October 24, 2023
Happy Tuesday! Welcome back to Codebook.
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Today's newsletter is 1,558 words, a 6-minute read.
1 big thing: ChatGPT-written phishing emails are already scary good
ChatGPT is already pretty good at writing believable phishing emails, despite efforts to limit its ability to do harm, according to new IBM research.
Why it matters: Cybersecurity officials and industry leaders have long warned that hackers could weaponize ChatGPT and similar AI tools to quickly write phishing emails that the average person would think are authentic.
- IBM's research is some of the first to provide concrete details of how close AI-enabled tools are to perfecting phishing.
Driving the news: A team of IBM researchers released the results of an A/B testing experiment they ran with an unspecified global health care company's roughly 1,600 employees.
- Half of the employees got a phishing email written fully by IBM's X-Force team.
- The other half got an email written using ChatGPT.
By the numbers: 14% of employees who received the human-written phishing email fell for it and clicked on a malicious link, according to the IBM report, released Tuesday.
- But the ChatGPT-written email was pretty close, with 11% of its targets falling for the note it wrote.
Between the lines: It took only five minutes for Stephanie "Snow" Carruthers, IBM's chief people hacker, who led the experiment, and her team to get ChatGPT to spit out the email her team ended up using.
- Meanwhile, her team usually needs about 16 hours to write a believable phishing email, since they closely study the organization they're targeting to determine what issues employees are interested in.
What they're saying: "It makes me kind of fearful for the future," Carruthers told Axios.
- "If this is what it's at right now, what's it going to be like in, I was going to say five years, but honestly, six months?"
How it works: ChatGPT developer OpenAI has put in safeguards that prevent the generative AI chatbot from responding to direct requests for a phishing email, malware or other malicious cyber tool.
- However, social engineers like Carruthers have been able to work around those safeguards to develop malicious emails.
- In this case, Carruthers and her team started by asking ChatGPT to list the primary areas of concerns for employees in the health care industry.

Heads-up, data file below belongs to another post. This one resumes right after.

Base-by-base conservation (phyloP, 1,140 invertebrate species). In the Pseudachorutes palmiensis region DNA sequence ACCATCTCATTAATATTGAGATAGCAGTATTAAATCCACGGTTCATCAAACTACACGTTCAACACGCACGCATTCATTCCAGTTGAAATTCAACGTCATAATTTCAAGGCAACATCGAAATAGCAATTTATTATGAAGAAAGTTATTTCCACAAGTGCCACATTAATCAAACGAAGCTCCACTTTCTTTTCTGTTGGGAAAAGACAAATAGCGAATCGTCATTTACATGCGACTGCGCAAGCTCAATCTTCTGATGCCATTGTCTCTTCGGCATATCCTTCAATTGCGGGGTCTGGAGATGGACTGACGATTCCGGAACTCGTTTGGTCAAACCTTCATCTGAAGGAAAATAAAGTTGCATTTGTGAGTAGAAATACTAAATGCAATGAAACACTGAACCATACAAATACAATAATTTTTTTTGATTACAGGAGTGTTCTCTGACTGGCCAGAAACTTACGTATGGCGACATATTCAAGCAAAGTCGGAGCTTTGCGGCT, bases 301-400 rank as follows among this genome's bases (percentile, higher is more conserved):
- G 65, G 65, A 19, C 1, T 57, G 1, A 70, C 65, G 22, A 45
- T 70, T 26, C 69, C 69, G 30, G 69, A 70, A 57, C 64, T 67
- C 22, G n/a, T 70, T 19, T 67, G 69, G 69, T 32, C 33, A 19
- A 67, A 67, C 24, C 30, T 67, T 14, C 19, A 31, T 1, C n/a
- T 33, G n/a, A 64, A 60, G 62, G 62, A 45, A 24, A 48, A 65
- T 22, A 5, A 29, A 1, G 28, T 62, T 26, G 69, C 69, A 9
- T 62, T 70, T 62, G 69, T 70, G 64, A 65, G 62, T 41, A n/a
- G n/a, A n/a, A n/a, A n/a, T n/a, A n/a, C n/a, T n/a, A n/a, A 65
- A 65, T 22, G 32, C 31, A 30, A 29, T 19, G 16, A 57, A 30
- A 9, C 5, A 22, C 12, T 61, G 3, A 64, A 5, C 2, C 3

- Then, the team asked ChatGPT to list the top social-engineering and marketing techniques an email should use to get engagement — as well as who the email should come from.
- Finally, the team asked ChatGPT to craft an email based on the information it had just provided.
The intrigue: Initially, three of IBM's clients were signed up to participate in the study. But once they saw the email ChatGPT was able to write, two of the companies backed out because they feared too many of their employees would fall for it.
The big picture: Most cyberattacks start with an ordinary phishing email that delivers malware or sends users to a malicious website.
- 84% of survey respondents said their organizations faced at least one successful phishing attack in 2022, according to Proofpoint's State of the Phish report.
- The typical phishing email also isn't written by IBM researchers but by non-English speakers overseas who likely have a lower success rate.
Yes, but: Carruthers told Axios the ChatGPT-written email lacked the emotional intelligence needed to trick more employees.
- "That human element is so important to social engineering," she said. "The AI one, it still kind of felt cold and robotic to me."
- Right now, ChatGPT would likely only accelerate the work of experienced hackers, rather than providing new skills to inexperienced ones, since users still need some background knowledge to craft workable prompts.
Threat level: IBM's X-Force hasn't seen wide use of generative AI in current campaigns, according to the report.
- But hackers are already developing and selling AI tools on underground cybercrime forums that could help expedite attacks in the near future.
2. Piecing together Okta's most recent breach
The scope and scale of Okta's most recent breach is still coming together as new customers come forward to share details about how they were targeted.
Why it matters: Okta — which provides single sign-on and multifactor authentication tools — has taken a serious financial hit since it disclosed Friday that hackers had stolen some of its support case management system files.
- The company has lost more than $2 billion in market cap since the disclosure, per CNBC.
Driving the news: Okta unveiled right before the weekend that a hacker had used a stolen password to access the company's support case management system.
- Journalist Brian Krebs first reported the news. An Okta spokesperson told Axios the incident has resulted in "minimal" customer impact.
The big picture: This is just the latest breach in a running list of recent incidents specifically targeting Okta customers.